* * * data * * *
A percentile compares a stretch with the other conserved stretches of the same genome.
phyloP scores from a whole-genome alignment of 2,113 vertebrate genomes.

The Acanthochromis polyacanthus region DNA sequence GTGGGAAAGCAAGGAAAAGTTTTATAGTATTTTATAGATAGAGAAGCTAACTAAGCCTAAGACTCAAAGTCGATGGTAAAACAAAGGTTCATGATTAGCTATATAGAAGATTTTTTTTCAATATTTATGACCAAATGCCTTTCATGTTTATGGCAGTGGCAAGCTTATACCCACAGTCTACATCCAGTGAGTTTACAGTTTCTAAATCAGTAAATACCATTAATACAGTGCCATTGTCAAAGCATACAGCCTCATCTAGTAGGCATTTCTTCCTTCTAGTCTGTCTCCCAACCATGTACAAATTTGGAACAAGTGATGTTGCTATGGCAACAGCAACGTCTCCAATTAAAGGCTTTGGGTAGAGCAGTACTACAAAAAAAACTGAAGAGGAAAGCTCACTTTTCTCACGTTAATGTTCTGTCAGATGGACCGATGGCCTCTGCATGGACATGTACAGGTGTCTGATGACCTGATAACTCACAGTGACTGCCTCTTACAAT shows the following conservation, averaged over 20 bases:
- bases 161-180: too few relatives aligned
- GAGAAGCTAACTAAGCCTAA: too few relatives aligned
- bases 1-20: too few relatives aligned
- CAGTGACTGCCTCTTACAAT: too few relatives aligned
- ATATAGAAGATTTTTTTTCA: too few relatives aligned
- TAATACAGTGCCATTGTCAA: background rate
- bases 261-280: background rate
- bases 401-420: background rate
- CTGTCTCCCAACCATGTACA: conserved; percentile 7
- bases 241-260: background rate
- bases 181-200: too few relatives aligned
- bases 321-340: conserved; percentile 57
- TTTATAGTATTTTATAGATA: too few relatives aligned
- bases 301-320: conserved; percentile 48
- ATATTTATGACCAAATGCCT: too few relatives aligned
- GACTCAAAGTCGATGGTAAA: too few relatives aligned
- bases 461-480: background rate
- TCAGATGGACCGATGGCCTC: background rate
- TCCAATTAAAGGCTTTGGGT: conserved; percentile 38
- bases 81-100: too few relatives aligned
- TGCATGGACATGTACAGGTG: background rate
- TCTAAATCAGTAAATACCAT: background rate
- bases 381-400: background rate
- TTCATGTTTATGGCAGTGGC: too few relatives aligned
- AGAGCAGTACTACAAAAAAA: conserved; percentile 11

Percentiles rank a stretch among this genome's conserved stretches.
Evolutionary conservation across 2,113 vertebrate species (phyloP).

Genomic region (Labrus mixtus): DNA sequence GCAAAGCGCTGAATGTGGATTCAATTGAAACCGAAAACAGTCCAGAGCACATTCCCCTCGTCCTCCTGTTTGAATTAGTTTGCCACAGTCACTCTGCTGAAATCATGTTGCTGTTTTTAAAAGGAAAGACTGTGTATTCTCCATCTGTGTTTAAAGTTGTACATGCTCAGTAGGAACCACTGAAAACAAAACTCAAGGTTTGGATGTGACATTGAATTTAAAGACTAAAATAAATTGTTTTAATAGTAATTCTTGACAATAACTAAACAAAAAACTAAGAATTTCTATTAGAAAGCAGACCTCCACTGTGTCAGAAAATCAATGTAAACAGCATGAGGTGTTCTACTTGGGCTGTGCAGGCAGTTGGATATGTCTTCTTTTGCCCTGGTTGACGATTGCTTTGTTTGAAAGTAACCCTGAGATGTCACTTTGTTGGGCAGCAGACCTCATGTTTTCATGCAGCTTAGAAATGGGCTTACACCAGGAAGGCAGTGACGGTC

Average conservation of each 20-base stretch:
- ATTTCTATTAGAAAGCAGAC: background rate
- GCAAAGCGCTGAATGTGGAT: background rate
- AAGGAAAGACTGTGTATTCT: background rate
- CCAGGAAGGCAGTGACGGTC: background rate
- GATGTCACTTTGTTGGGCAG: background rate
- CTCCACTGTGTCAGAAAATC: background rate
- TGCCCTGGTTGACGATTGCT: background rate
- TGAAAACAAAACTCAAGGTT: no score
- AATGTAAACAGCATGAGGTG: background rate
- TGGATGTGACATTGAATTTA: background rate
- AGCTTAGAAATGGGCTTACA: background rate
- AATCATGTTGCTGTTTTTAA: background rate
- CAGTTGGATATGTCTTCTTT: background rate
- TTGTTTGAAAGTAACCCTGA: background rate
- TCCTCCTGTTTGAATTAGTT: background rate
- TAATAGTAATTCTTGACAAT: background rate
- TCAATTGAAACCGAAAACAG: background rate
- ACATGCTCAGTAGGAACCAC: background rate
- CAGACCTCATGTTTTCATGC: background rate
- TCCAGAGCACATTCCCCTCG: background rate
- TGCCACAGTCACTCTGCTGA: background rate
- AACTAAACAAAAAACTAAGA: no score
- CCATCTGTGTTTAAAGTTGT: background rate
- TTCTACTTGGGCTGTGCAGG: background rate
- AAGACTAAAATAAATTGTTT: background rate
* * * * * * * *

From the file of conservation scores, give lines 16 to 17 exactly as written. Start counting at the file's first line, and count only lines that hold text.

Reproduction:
- TTTATAGTATTTTATAGATA: too few relatives aligned
- bases 301-320: conserved; percentile 48